A Note From Rose (Rosie) Edwards-Fisher

Pristine white snow coating the landscape and filling my boots, our breath freezing mid-sentence, this is my first impression of Seneca. We were two little girls trudging through the snow for our first day in a new school. It was February 1948 and we had arrived in the dark the night before. We moved from western Oregon and this was our first look at our new home.

Considering that we had been attending a one-room country school Seneca school seemed huge by comparison. The teachers were warm and welcoming and we made new friends that very day.

The deep snow was amazing (snow was a rarity at our former home). My sister, Carolyn, and I dug a deep hole in our back yard. We placed cardboard over it and the snow soon covered all signs of our handy work. What we intended as a play fort soon became a hidden trap. A friend of our fathers came through the backfield that night and fell in. Strange, but our father and his friend did not see the humor in this and made us dismantle our wonderful fort.

Our house (the only one available) made out of two boxcars, which now made a kitchen, one bedroom and a living room. There was one faucet in the kitchen and a bucket to catch the water. There was not a bathroom, just one of those backyard igloos, better known as an outhouse. Yes, I do remember how icy that toilet seat was. Looking back it was lucky for our father that it was dark when we arrived. Our poor mother had left a home, though small, that had had all the amenities. What our parents turned into a cute little house has now fallen into disrepair and hardly resembles what we called home.

Seneca was a wonderful place in which to grow. We had a theatre, general store, restaurant, filling station, barbershop, pastime and a steam heated swimming pool. Moreover, all these amenities were within walking distance. We were never bored as there was always something interesting to do. In the winter, despite the intense cold, we had our choice of sledding or ice-skating. You could start at the cattle guard at the top of the logging road and if you were lucky and the roads icy enough you could actually coast clear past the highway at the bottom. Skating was supposed to be on the slough beside the river below town. The river was a forbidden spot but more than once, you could find a bunch of us showing off our skating skills on the Silvies. By skills, I am referring to how to fall without breaking anything. I mentioned the cold, it was more than cold, we lived there when the temperature hit minus 52 on two occasions. That is when the hair in your nose turns to twigs and harder you gasp for air the bigger the twigs become. Sort of like breathing through a logjam. However, kids do not mind.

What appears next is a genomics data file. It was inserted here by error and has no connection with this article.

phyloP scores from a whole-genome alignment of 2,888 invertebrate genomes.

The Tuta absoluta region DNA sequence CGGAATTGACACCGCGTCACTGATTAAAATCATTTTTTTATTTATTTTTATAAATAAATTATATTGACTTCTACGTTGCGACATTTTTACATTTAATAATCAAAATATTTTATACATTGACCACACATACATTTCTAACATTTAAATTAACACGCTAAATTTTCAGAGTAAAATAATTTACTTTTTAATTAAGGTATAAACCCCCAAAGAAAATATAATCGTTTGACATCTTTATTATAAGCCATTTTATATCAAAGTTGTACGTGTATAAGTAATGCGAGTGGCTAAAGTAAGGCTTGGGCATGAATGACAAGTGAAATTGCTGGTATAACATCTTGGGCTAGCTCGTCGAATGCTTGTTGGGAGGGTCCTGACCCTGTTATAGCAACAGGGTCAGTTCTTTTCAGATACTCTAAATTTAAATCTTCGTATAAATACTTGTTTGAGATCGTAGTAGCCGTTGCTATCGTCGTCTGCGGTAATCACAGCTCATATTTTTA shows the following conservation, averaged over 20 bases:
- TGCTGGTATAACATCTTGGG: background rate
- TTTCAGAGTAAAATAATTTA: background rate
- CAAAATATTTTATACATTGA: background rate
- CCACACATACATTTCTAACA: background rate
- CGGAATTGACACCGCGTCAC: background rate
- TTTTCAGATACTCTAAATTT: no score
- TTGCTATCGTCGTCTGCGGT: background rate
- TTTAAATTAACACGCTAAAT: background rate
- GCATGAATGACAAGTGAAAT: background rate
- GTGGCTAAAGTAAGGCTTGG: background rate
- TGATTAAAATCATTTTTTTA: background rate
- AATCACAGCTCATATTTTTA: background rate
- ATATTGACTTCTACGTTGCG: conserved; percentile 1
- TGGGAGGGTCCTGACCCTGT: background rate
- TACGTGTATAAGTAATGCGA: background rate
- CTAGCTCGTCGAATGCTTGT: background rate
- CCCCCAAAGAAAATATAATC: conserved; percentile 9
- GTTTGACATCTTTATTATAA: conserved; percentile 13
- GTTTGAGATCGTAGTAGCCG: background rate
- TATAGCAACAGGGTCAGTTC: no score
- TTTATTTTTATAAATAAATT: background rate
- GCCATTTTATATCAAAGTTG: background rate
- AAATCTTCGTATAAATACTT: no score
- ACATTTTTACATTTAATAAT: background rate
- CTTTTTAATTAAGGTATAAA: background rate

Summers would find us at the swimming pool. There was always a lifeguard on duty and the water was clean and warm. I think most of us kids helped clean it and believe me the water was not warm right after filling. Now that was refreshing! Most of us had a bicycle and we pedaled many a mile. We hiked to porcupine rock, out past the shops to shirttail creek; in fact, we were pretty much given free rein to go anywhere. I really do not think our parents ever worried.

However, the one thing that really brought us together was the Seneca school. There we received an education, made new friends and found ourselves in a safe, nurturing place. After graduation, we went on to Grant Union High school where we held our own and often-surpassed students from other towns. Some of our friends have gone on to become quite successful, thanks

in part to our early education at Seneca. A big thank YOU goes to the teaching staff as well as the community.

(Summer 2007)